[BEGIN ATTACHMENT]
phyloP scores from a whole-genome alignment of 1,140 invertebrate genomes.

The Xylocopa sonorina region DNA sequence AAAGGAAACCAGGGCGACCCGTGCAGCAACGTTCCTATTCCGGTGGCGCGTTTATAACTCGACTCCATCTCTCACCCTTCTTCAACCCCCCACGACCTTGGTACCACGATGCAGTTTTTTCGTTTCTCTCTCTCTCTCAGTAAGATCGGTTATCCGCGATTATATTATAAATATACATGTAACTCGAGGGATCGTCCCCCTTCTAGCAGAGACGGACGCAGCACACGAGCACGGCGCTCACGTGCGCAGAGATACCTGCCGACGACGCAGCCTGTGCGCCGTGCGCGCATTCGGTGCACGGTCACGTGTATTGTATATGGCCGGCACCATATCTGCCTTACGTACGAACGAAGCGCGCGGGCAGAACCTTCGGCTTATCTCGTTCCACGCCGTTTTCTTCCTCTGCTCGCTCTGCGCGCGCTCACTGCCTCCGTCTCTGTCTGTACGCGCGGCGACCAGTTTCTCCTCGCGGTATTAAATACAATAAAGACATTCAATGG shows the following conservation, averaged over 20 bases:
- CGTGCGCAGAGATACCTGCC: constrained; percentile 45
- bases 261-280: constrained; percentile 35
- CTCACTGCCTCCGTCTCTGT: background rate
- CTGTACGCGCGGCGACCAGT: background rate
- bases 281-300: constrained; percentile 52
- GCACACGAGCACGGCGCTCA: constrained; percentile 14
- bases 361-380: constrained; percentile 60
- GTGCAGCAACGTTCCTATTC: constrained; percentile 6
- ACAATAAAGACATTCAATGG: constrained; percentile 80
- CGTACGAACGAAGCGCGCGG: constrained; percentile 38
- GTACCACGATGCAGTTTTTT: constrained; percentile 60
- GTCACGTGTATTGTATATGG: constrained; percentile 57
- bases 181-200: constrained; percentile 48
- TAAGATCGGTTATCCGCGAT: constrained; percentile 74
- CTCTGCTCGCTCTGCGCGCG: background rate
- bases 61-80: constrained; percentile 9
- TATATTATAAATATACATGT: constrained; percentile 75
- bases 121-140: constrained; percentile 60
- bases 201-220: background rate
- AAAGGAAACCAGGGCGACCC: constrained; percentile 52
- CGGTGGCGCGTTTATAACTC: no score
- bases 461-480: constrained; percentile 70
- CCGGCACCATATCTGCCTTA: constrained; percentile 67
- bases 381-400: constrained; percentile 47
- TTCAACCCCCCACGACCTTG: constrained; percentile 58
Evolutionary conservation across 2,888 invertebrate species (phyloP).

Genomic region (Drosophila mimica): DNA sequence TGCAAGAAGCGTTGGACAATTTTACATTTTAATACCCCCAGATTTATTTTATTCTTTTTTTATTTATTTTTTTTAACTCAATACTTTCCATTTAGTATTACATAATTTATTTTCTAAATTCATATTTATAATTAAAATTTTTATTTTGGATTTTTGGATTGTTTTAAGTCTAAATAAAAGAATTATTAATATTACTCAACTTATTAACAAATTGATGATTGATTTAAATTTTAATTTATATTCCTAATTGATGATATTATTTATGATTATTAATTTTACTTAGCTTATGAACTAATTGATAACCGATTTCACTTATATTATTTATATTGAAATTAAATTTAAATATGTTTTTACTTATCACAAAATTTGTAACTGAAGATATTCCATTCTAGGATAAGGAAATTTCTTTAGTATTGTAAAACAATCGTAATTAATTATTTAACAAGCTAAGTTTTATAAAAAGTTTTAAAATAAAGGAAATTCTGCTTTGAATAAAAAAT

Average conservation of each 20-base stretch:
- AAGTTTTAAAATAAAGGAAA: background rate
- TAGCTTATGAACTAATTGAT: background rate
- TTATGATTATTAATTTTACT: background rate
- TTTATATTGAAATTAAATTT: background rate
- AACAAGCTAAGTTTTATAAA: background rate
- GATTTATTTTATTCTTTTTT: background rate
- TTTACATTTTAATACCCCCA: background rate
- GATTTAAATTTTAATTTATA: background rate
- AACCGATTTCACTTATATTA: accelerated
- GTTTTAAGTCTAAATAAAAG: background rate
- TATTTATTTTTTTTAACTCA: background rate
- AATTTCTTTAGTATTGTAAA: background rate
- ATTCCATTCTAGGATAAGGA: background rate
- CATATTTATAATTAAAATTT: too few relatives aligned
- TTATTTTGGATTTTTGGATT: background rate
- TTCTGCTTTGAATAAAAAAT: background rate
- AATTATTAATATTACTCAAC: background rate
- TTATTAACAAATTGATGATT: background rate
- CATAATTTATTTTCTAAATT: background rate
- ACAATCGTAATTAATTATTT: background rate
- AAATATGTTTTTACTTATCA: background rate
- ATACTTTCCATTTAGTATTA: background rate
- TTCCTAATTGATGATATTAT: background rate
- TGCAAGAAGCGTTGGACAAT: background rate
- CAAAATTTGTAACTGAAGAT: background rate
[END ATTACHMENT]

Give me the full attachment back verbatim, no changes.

phyloP scores from a whole-genome alignment of 1,140 invertebrate genomes.

The Xylocopa sonorina region DNA sequence AAAGGAAACCAGGGCGACCCGTGCAGCAACGTTCCTATTCCGGTGGCGCGTTTATAACTCGACTCCATCTCTCACCCTTCTTCAACCCCCCACGACCTTGGTACCACGATGCAGTTTTTTCGTTTCTCTCTCTCTCTCAGTAAGATCGGTTATCCGCGATTATATTATAAATATACATGTAACTCGAGGGATCGTCCCCCTTCTAGCAGAGACGGACGCAGCACACGAGCACGGCGCTCACGTGCGCAGAGATACCTGCCGACGACGCAGCCTGTGCGCCGTGCGCGCATTCGGTGCACGGTCACGTGTATTGTATATGGCCGGCACCATATCTGCCTTACGTACGAACGAAGCGCGCGGGCAGAACCTTCGGCTTATCTCGTTCCACGCCGTTTTCTTCCTCTGCTCGCTCTGCGCGCGCTCACTGCCTCCGTCTCTGTCTGTACGCGCGGCGACCAGTTTCTCCTCGCGGTATTAAATACAATAAAGACATTCAATGG shows the following conservation, averaged over 20 bases:
- CGTGCGCAGAGATACCTGCC: constrained; percentile 45
- bases 261-280: constrained; percentile 35
- CTCACTGCCTCCGTCTCTGT: background rate
- CTGTACGCGCGGCGACCAGT: background rate
- bases 281-300: constrained; percentile 52
- GCACACGAGCACGGCGCTCA: constrained; percentile 14
- bases 361-380: constrained; percentile 60
- GTGCAGCAACGTTCCTATTC: constrained; percentile 6
- ACAATAAAGACATTCAATGG: constrained; percentile 80
- CGTACGAACGAAGCGCGCGG: constrained; percentile 38
- GTACCACGATGCAGTTTTTT: constrained; percentile 60
- GTCACGTGTATTGTATATGG: constrained; percentile 57
- bases 181-200: constrained; percentile 48
- TAAGATCGGTTATCCGCGAT: constrained; percentile 74
- CTCTGCTCGCTCTGCGCGCG: background rate
- bases 61-80: constrained; percentile 9
- TATATTATAAATATACATGT: constrained; percentile 75
- bases 121-140: constrained; percentile 60
- bases 201-220: background rate
- AAAGGAAACCAGGGCGACCC: constrained; percentile 52
- CGGTGGCGCGTTTATAACTC: no score
- bases 461-480: constrained; percentile 70
- CCGGCACCATATCTGCCTTA: constrained; percentile 67
- bases 381-400: constrained; percentile 47
- TTCAACCCCCCACGACCTTG: constrained; percentile 58
Evolutionary conservation across 2,888 invertebrate species (phyloP).

Genomic region (Drosophila mimica): DNA sequence TGCAAGAAGCGTTGGACAATTTTACATTTTAATACCCCCAGATTTATTTTATTCTTTTTTTATTTATTTTTTTTAACTCAATACTTTCCATTTAGTATTACATAATTTATTTTCTAAATTCATATTTATAATTAAAATTTTTATTTTGGATTTTTGGATTGTTTTAAGTCTAAATAAAAGAATTATTAATATTACTCAACTTATTAACAAATTGATGATTGATTTAAATTTTAATTTATATTCCTAATTGATGATATTATTTATGATTATTAATTTTACTTAGCTTATGAACTAATTGATAACCGATTTCACTTATATTATTTATATTGAAATTAAATTTAAATATGTTTTTACTTATCACAAAATTTGTAACTGAAGATATTCCATTCTAGGATAAGGAAATTTCTTTAGTATTGTAAAACAATCGTAATTAATTATTTAACAAGCTAAGTTTTATAAAAAGTTTTAAAATAAAGGAAATTCTGCTTTGAATAAAAAAT

Average conservation of each 20-base stretch:
- AAGTTTTAAAATAAAGGAAA: background rate
- TAGCTTATGAACTAATTGAT: background rate
- TTATGATTATTAATTTTACT: background rate
- TTTATATTGAAATTAAATTT: background rate
- AACAAGCTAAGTTTTATAAA: background rate
- GATTTATTTTATTCTTTTTT: background rate
- TTTACATTTTAATACCCCCA: background rate
- GATTTAAATTTTAATTTATA: background rate
- AACCGATTTCACTTATATTA: accelerated
- GTTTTAAGTCTAAATAAAAG: background rate
- TATTTATTTTTTTTAACTCA: background rate
- AATTTCTTTAGTATTGTAAA: background rate
- ATTCCATTCTAGGATAAGGA: background rate
- CATATTTATAATTAAAATTT: too few relatives aligned
- TTATTTTGGATTTTTGGATT: background rate
- TTCTGCTTTGAATAAAAAAT: background rate
- AATTATTAATATTACTCAAC: background rate
- TTATTAACAAATTGATGATT: background rate
- CATAATTTATTTTCTAAATT: background rate
- ACAATCGTAATTAATTATTT: background rate
- AAATATGTTTTTACTTATCA: background rate
- ATACTTTCCATTTAGTATTA: background rate
- TTCCTAATTGATGATATTAT: background rate
- TGCAAGAAGCGTTGGACAAT: background rate
- CAAAATTTGTAACTGAAGAT: background rate